I've spent collectively perhaps 12 hours walking around Paris--Christian Dior once said the only wartime deprivation he didn't mind was the lack of fuel, because it meant people began to stroll around the city. It was like walking on a cloud. And I don't say this from the perspective of a wide-eyed Canadian girl who "loves" fashion. It was more than that. Being in a city like Paris reminds you that you will never hope to know all the legends who've walked those streets. Pierre Balmain and Christian Dior used to design in Paris together for Lucien Lelong and then they'd go spend time at Balenciaga's apartment. It was in paris that Chanel insisted on living throughout the occupation, to keep one eye on her #31 Rue Cambon boutique and another on a handsome German officer. Louis XIV visited Paris only a handful of times during his entire reign, but Margeret de Valois and Henry de Navarre were married there, at Notre Dame in 1572. It was a wedding that helped spark the St. Bartholomew's Day massacre. Mary, Queen of Scots was married in the same cathedral to Francis II. Paris is also where Napoleon I held his coronation, where he (and Jim Morrison) have been laid to rest, and where Hemingway liked to chill.  Gertrud Stein called it, simply, her hometown.

When the Nazis invaded and occupied the city, they planned not to squash Parisian culture, but to co-opt it. They wanted not to feel inferior to Paris but to call it their own. Oddly enough, I got to stand in the same spot as Hitler stood for his famous photo in front of the Eiffel Tower. For better or worse, this is a city full of history, culture, beauty and tragedy.

This long pre-amble is essentially my way of saying that since leaving France, I've experienced a huge jones for this city. The friends I went with were slightly less impressed (what can you expect from a group of 25 year old [straight] guys?) But I couldn't move past the fact that Paris is so old, and like a person, its lived a beautiful, long, complicated and often haunted life. Its cobblestones hold a million stories of the famous people who've walked along them, as well as those unknown people who call Paris home.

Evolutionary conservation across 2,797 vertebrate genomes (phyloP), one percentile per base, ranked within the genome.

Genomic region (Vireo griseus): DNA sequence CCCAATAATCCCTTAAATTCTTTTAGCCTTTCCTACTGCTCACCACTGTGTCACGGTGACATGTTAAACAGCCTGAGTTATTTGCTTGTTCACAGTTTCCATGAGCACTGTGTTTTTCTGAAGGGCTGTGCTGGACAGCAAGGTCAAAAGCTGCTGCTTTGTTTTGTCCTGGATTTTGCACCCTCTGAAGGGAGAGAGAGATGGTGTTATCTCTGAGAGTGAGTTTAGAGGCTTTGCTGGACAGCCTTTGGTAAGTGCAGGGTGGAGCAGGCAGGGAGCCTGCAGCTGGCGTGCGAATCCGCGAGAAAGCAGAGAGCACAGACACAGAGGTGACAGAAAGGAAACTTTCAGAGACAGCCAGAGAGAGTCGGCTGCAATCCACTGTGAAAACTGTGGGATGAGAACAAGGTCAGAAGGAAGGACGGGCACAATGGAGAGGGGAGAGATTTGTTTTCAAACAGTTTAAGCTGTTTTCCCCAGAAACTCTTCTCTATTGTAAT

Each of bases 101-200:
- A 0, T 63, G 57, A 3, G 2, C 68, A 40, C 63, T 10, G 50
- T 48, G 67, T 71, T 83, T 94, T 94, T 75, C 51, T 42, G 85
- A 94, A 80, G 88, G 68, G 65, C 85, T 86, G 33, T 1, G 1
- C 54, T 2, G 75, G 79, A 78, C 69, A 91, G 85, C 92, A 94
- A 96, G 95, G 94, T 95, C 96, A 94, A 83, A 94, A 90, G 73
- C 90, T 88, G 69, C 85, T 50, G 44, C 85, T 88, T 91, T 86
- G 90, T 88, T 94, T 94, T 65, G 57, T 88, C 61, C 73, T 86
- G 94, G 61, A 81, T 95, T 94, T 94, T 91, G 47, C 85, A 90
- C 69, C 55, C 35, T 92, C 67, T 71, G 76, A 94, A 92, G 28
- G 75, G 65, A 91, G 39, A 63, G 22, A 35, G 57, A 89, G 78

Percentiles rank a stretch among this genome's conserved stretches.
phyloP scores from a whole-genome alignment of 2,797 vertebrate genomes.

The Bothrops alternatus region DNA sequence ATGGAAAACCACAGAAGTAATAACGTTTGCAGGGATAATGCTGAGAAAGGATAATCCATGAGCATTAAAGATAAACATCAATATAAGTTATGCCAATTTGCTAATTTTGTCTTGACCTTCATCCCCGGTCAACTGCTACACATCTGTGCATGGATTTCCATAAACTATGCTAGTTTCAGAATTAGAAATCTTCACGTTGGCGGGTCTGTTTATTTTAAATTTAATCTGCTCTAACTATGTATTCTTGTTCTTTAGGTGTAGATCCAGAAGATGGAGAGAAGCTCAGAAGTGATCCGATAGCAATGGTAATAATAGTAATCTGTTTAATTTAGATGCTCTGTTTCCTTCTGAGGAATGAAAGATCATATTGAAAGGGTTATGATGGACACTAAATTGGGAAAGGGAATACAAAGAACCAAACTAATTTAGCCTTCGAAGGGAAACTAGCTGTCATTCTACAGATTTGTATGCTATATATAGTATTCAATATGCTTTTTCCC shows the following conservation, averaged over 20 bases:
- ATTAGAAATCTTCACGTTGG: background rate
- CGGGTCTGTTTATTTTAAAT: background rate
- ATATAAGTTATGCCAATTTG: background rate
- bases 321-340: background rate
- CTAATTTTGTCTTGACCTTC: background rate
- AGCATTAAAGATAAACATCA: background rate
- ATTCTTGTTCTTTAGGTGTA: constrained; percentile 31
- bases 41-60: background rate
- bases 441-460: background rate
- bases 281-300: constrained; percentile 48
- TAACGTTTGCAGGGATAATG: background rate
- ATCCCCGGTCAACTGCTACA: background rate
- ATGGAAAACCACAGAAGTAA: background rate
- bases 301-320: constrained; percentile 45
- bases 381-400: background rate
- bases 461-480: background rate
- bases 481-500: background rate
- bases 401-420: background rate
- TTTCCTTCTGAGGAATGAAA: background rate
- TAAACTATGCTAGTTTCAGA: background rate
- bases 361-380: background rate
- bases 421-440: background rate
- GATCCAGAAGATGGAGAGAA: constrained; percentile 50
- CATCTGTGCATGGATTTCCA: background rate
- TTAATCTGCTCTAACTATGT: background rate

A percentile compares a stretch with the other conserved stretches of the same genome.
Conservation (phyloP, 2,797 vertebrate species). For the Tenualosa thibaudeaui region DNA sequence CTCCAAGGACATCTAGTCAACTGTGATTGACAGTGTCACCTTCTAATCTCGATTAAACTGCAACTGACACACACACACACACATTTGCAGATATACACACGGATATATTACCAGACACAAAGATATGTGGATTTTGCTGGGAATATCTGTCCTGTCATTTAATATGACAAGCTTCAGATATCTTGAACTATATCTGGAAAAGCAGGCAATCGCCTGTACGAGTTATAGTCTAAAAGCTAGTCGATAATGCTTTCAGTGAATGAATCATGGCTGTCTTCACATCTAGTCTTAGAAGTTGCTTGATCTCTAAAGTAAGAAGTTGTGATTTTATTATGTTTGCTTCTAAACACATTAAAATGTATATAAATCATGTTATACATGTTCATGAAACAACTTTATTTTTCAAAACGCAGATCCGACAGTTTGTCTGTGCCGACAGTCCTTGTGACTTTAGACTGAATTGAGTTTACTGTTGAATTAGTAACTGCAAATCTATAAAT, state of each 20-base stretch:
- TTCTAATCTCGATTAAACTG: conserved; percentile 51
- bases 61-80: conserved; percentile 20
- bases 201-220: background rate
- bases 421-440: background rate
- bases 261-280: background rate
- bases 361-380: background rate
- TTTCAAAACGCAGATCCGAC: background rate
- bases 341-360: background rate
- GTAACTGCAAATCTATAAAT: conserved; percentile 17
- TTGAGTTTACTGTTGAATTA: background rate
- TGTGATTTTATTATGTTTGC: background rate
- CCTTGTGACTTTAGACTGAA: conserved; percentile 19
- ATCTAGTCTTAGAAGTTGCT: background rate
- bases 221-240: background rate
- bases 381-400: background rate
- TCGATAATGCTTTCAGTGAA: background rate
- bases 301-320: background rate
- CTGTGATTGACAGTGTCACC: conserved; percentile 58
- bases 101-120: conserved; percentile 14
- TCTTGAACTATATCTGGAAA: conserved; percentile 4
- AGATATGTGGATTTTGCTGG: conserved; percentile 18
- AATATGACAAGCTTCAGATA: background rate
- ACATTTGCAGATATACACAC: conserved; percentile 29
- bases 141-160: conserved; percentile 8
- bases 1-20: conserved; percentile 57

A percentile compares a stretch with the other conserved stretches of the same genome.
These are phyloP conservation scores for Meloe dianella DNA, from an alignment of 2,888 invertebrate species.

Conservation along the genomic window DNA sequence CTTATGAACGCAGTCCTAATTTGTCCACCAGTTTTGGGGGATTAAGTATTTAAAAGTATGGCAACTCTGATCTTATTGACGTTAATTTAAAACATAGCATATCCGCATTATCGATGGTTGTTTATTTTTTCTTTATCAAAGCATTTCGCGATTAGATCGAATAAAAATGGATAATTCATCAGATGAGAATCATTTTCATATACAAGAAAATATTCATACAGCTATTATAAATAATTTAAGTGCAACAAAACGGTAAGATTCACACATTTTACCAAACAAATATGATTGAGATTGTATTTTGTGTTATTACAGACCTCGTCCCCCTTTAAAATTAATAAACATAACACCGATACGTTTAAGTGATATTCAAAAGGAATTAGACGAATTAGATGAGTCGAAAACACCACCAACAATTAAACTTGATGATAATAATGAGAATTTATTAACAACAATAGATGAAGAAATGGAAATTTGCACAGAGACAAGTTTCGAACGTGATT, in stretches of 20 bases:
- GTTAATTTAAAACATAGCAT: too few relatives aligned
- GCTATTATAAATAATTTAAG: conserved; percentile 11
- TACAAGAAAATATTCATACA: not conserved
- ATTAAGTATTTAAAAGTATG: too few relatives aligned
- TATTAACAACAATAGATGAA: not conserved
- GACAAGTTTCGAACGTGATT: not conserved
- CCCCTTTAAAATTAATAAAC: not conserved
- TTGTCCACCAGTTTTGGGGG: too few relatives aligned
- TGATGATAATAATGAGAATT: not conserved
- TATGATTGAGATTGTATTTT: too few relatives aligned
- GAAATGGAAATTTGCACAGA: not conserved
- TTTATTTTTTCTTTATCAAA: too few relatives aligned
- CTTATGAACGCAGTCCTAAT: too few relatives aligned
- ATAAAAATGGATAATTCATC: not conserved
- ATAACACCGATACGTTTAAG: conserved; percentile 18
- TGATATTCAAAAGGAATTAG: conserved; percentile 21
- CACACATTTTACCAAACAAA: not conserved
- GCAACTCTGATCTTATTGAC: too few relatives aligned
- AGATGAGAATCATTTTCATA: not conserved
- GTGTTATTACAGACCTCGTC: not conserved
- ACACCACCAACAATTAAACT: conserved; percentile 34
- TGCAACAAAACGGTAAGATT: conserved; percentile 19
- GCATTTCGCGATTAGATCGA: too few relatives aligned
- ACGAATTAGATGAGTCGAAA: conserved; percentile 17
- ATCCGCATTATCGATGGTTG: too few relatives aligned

To aid both my Paris-jonesing and my poor French, I've been checking out a pretty great blog on Parisian street style. Thankfully, it isn't all always in French, but it has some pretty great street style shots (reasons we love Tommy Ton!) and if you look close enough (past the fabulous clothes) you can see tiny snippets of my favourite city.  So, Style and the City is pretty worth checking out, but then again, so is the real thing.

Posted by: Carla

Learning is Cool

I've spent the past few months studying fashion history (which is essentially the merging of two of my favourite things.) I wrote a paper on fashion in New York during the Second World War, and learned that it was because of the war that designers in New York finally got notoriety for their work and, for the first time, they were able to design clothes without having to depend on Parisian trends.

This semester I'm writing about the collaboration of French fashion designers in Paris during the Second World War. One thing I learned is that in the 1920s Coco Chanel signed a contract that had two investors, Jewish brothers named Wertheimer, pay into her perfume company, but it soon transpired that they made a lot of money off of the sales of Chanel No. 5.  When the Nazis occupied Paris in 1940, Chanel took advantage of the anti-Jewish laws and attempted to retake her company from the Wertheimer brothers. She didn't succeed, however, because the Wertheimers relinquished their shares to an "aryan," Felix Amiot.